Posted by: tucsonjefe | January 22, 2010

What about Haiti?

I finally found a moment to get a note out to you guys.  The events in Haiti since the earthquake have kept me distracted.  For a number of years, I traveled to Haiti regularly, doing medical clinics, preaching, and ultimately helping with a training program for church leaders.  We have many wonderful friends from that time.  Seeing the images of destruction in Port-au-Prince really stirred me up.  I could smell that distinctive odor of decay and dirt and charcoal that used to hit me when I stepped off the plane.  In a place where poverty and violence and corruption are the norm, death and devastation struck on a scale beyond my ability to comprehend.  My thoughts have been all over the map, but here are a few things I noted:

  1. In times of great trial, it is not helpful for Christian leaders to repeat half-baked tales about “pacts with Satan” to infer some kind of causal relationship to the tragedy. (I haven’t heard anyone on TV saying that California mudslides are the result of Hollywood decadence) Haiti was birthed in a violent slave revolt against the French.  No doubt the leaders invoked the deities that were common to their West African heritage, a seminal variety of what we call Vodun or Voodoo.  What the many thousands of wonderful Christian Haitians and Christian missionaries there don’t need is the implication that somehow God did this as a sort of cosmic retribution, and that the godly people who died were just collateral damage.  Give it a rest!  Do something to help and shut up.
  2. The United States, even on a bad day, is a remarkable nation.  The outpouring of aid, both governmental and private has been huge. American individuals, churches, and corporations have given more than most nations (In the middle of a recession).  People have lined up in droves to go personally to assist. The despots who so casually call us “The great Satan,” have managed to show their religious fervor by doing nothing.  (Hugo Chavez did manage to opine that the quake was probably our fault)  The only reasonable explanation for this is the deep rooted Christian ethic that is still alive in the towns and villages of this land.  Thank God for the United States of America.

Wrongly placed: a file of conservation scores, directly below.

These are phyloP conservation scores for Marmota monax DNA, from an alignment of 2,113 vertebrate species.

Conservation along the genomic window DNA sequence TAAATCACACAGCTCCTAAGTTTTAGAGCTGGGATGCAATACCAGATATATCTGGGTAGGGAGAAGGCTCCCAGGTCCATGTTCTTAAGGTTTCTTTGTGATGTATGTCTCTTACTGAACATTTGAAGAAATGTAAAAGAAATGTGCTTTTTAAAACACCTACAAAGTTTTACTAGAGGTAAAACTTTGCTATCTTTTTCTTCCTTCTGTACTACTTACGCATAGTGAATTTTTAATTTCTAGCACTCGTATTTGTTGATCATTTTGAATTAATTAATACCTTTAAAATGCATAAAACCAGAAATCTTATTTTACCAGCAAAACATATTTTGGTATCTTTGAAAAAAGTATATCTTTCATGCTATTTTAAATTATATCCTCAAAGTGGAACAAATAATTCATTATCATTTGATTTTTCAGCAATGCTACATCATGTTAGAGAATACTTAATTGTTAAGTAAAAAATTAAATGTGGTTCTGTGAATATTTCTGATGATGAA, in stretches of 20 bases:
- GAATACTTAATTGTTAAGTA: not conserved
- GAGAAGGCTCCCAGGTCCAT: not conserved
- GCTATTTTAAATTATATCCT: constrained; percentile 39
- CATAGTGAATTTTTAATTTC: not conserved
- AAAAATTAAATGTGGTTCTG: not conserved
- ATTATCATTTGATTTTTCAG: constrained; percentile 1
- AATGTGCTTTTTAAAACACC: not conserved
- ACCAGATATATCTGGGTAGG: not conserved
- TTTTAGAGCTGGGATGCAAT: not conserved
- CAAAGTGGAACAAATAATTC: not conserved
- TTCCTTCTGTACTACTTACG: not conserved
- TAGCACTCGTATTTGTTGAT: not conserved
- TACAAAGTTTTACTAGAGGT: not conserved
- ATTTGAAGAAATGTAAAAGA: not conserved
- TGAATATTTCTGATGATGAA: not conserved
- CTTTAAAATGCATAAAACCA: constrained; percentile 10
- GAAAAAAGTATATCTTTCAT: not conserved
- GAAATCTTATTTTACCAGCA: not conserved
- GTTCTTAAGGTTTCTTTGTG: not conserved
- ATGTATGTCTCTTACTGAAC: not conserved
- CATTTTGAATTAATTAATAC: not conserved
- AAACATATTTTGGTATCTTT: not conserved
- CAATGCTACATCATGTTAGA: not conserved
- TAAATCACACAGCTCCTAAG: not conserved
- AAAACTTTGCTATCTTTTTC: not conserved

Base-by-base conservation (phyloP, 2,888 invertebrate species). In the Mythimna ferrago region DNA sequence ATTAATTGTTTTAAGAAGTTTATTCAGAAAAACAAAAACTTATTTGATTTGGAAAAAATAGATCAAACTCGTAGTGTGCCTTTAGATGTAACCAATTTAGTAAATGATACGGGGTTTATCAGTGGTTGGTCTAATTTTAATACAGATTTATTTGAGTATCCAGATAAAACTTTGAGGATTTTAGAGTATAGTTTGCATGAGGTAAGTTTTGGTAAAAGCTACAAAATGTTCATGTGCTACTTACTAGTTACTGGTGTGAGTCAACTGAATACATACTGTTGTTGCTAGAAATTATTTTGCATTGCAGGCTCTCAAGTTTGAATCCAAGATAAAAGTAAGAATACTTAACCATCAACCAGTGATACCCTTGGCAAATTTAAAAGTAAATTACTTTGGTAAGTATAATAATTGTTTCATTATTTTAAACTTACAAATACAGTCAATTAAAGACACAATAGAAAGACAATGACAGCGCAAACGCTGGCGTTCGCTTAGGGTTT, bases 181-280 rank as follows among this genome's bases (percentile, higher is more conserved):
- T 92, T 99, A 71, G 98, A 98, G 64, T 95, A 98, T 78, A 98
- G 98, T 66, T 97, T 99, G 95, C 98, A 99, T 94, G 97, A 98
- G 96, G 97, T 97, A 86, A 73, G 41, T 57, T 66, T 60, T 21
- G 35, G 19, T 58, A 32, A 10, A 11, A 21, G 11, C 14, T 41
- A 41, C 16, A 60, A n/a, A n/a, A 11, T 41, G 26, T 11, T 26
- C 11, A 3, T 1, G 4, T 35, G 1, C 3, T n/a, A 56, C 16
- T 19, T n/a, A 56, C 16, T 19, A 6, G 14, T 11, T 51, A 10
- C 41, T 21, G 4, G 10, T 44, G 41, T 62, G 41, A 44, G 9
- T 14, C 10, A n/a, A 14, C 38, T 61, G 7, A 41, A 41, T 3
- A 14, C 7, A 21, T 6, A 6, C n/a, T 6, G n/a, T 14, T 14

3. Never think your work for the Lord is in vain.  The great reality is that there are many Haitians in heaven today because somebody went and preached the Gospel to them.  We may never know in this life the why of the disaster, but for those who knew Jesus we know the where of their eternity.  Every salvation makes a difference, because death often comes suddenly.
  4. As in most crises, the adrenaline will soon stop flowing.  CNN will move on to the next big thing. That is when real compassion will begin.  A one-time gift to help for a moment is a great thing. Soon, however, the survivors are going to need someone to show up when the emotions run out to rebuild and inspire and encourage.  My prayer is that what the devil intended for evil, God will ultimately use to bring about good.  He usually does that through the prayers, the finances, and the sweat of the Body of Christ. 

 Scripture Reading:   Teach those who are rich in this world not to be proud and not to trust in their money, which is so unreliable. Their trust should be in God, who richly gives us all we need for our enjoyment. Tell them to use their money to do good. They should be rich in good works and generous to those in need, always being ready to share with others. By doing this they will be storing up their treasure as a good foundation for the future so that they may experience true life.  (1 Timothy 6:16-19 NLT)

Somebody Said: Charity sees the need not the cause.    German Proverb

 Years ago, I heard a pastor say, “Don’t give until it hurts; give until it helps.”  Sounds like God to me.

 vls
http://www.fcftucson.org

Advertisements

Leave a Reply

Fill in your details below or click an icon to log in:

WordPress.com Logo

You are commenting using your WordPress.com account. Log Out / Change )

Twitter picture

You are commenting using your Twitter account. Log Out / Change )

Facebook photo

You are commenting using your Facebook account. Log Out / Change )

Google+ photo

You are commenting using your Google+ account. Log Out / Change )

Connecting to %s

Categories

%d bloggers like this: